Other offensive Polish word which may be funny to me is "palant". Literally it means "stick-ball" (a game somewhat similar to baseball) or stickball bat. But it is mainly used as an insult meaning something like "stupid". It is interesting why the word "palant" started to mean it. If someone says "ty palancie!", it would be funny if someone other would think that it means "you stick-ball!". The phrase "you stick-ball" appears to be nonsense :)



Deb1970
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13 Dec 2014, 1:49 pm

I do word play but not intentionally. For instance if I need a ink pen I might say inky instead.


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Norny
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13 Dec 2014, 9:11 pm

I do this mostly with obscenities. :rambo:


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r84shi37
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13 Dec 2014, 9:23 pm

I don't make words, but if you use latin words and pair them with other latin or english words then you can 'discover' words... except for the part where these words already exist... but they might be used rarely.

examples of latin roots include

neo = new

pheno = display, show new

pseudo = false

hom = man

cide = kill

idio = self

path = feel

cracy = rule

theo = god or religion

dem = people

et cetera

French, English, German, Spanish, Portuguese, Italian, and Romanian are just a few of the latin-root (or romance) languages.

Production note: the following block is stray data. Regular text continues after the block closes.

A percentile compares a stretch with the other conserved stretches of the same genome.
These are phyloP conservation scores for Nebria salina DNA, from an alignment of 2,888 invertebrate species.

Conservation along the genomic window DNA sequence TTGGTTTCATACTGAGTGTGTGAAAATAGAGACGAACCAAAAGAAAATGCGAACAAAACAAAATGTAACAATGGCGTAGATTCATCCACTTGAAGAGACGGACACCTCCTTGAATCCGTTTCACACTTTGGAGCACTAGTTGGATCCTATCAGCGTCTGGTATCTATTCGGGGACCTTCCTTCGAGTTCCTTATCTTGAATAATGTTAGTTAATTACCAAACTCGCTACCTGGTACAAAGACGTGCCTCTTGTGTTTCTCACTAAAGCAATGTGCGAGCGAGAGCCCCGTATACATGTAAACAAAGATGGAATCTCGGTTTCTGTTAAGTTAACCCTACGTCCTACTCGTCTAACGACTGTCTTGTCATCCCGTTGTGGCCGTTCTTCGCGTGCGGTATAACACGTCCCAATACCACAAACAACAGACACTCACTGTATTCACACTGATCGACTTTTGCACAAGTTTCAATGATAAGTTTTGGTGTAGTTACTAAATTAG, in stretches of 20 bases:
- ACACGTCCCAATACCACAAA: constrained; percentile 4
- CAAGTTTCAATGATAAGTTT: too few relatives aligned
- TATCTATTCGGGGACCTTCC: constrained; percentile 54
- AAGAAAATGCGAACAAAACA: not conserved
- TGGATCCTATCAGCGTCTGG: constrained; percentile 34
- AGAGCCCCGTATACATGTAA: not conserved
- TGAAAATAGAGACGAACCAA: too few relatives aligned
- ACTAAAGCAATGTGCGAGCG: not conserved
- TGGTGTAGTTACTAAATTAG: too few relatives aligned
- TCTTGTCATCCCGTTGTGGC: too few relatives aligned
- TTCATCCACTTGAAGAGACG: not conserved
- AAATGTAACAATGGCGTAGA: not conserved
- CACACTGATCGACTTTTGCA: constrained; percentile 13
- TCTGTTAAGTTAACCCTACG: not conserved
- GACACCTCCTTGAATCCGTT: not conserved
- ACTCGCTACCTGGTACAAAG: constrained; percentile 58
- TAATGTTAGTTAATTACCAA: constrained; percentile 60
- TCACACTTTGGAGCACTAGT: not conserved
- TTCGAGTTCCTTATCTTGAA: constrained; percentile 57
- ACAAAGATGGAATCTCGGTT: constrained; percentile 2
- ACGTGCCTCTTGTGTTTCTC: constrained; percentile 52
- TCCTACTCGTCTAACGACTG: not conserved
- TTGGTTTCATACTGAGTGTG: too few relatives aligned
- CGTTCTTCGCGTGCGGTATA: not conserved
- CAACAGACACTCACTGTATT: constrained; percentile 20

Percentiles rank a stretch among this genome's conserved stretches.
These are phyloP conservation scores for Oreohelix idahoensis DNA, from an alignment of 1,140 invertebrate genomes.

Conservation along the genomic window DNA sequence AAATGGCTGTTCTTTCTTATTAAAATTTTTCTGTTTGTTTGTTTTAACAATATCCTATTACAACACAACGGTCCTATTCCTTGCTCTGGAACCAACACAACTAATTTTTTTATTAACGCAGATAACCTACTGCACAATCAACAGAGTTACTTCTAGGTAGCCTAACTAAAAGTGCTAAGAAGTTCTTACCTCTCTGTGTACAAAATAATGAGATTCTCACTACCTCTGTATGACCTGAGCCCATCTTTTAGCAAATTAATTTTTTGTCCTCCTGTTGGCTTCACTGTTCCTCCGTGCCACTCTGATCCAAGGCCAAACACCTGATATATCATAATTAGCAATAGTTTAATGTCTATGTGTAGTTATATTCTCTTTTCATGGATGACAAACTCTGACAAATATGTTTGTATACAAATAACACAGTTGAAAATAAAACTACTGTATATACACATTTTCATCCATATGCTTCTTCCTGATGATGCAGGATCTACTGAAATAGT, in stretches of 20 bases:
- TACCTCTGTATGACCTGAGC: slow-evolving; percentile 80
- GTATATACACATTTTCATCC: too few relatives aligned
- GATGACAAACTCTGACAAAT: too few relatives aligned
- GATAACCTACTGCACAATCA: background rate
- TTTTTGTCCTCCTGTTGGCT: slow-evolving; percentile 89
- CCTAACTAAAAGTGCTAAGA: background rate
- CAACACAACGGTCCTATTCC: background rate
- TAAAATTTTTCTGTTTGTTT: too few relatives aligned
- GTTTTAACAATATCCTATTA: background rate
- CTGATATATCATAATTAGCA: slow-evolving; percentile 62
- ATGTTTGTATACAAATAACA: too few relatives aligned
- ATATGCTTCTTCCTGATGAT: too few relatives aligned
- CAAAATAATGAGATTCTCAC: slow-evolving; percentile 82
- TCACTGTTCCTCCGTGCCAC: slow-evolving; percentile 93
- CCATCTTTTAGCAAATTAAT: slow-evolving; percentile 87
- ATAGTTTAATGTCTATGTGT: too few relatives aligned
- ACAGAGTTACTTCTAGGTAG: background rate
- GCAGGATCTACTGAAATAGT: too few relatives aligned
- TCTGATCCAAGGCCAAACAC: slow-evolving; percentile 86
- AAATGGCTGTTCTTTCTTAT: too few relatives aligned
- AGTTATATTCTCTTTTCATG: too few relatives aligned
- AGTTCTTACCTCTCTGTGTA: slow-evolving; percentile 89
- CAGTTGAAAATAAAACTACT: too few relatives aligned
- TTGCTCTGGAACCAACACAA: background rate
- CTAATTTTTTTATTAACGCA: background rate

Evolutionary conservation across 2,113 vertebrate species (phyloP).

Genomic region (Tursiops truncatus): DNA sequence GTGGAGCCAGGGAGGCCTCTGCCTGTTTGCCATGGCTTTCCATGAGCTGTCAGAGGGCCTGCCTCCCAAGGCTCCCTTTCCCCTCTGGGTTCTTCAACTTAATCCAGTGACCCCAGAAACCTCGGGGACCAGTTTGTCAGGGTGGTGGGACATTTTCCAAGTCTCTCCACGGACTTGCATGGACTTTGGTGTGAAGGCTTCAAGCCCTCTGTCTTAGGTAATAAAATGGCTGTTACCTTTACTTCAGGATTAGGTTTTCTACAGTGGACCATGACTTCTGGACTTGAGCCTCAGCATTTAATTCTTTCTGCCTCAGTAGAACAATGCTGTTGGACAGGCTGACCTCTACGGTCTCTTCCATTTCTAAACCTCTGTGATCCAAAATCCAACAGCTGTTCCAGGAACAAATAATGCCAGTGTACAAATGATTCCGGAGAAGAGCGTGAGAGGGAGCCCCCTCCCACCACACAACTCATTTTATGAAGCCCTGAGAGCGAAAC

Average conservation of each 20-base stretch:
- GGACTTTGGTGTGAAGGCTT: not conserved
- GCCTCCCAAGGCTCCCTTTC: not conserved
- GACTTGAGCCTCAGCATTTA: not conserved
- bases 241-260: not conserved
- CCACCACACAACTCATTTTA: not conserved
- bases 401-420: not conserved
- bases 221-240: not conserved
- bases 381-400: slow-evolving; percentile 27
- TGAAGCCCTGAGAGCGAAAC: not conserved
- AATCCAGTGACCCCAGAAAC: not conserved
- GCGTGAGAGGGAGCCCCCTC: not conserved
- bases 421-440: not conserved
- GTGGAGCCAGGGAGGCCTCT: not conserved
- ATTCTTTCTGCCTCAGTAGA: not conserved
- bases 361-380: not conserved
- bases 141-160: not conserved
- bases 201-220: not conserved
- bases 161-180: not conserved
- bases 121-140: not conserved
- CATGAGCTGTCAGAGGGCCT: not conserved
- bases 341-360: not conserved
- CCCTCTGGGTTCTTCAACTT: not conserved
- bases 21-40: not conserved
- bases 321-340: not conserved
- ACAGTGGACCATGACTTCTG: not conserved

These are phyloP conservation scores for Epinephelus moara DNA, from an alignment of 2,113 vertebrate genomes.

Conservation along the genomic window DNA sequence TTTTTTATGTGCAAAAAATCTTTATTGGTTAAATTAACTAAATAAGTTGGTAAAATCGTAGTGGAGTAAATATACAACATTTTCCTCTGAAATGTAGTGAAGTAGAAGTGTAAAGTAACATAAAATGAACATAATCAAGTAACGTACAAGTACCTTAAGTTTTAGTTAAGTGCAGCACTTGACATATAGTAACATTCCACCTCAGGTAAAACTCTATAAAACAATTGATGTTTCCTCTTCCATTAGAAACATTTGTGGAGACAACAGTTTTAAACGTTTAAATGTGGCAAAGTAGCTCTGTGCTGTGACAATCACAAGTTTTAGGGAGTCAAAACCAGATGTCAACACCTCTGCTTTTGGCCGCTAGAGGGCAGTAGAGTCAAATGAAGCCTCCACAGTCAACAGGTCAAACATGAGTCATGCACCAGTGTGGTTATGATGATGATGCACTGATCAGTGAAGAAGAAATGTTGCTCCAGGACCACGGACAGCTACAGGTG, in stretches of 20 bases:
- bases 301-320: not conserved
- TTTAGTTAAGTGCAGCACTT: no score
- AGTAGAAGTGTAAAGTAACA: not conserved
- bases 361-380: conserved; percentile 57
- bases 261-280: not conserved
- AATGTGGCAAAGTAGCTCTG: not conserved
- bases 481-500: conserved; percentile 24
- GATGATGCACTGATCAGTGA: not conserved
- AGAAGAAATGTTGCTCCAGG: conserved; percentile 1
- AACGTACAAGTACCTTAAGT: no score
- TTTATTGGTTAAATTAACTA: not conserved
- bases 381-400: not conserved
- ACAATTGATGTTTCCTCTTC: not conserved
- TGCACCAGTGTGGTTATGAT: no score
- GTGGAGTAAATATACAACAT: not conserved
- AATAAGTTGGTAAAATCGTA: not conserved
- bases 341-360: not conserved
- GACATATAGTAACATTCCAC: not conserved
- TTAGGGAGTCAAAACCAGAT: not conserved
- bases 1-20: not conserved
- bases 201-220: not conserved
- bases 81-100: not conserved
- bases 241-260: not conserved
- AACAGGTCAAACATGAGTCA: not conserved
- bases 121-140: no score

Here's an article on the topic.

http://en.wikipedia.org/wiki/Romance_languages


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nca14
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15 Dec 2014, 3:54 pm

Twikoobord (weird looking word :) ) - formed by blending twit, kook, bozo and nerd

Kootwauen - formed by blending kook, twit (or twerp), autisticity and NT (en-tee); describes very bizarre condition, such as twikoobord



nca14
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19 Dec 2014, 12:53 pm

"Aspijeczka" - also very cute word, dimunitive of "Aspijka" (female with AS or similar conditions). "Aspijeczuńka" is even more dimunitive (even to exaggeration :) ) and does not looks so nice for me.

Nelt - blend of "nerd" and "dolt".

Dord - blend of "dolt" and "nerd". I may use them to describe my not so normal mentality :) I do not want to make this word insults. The word "dolt" may be funny... In Polish it means "głupek" (stupid person, "głupek" is even somewhat offensive word).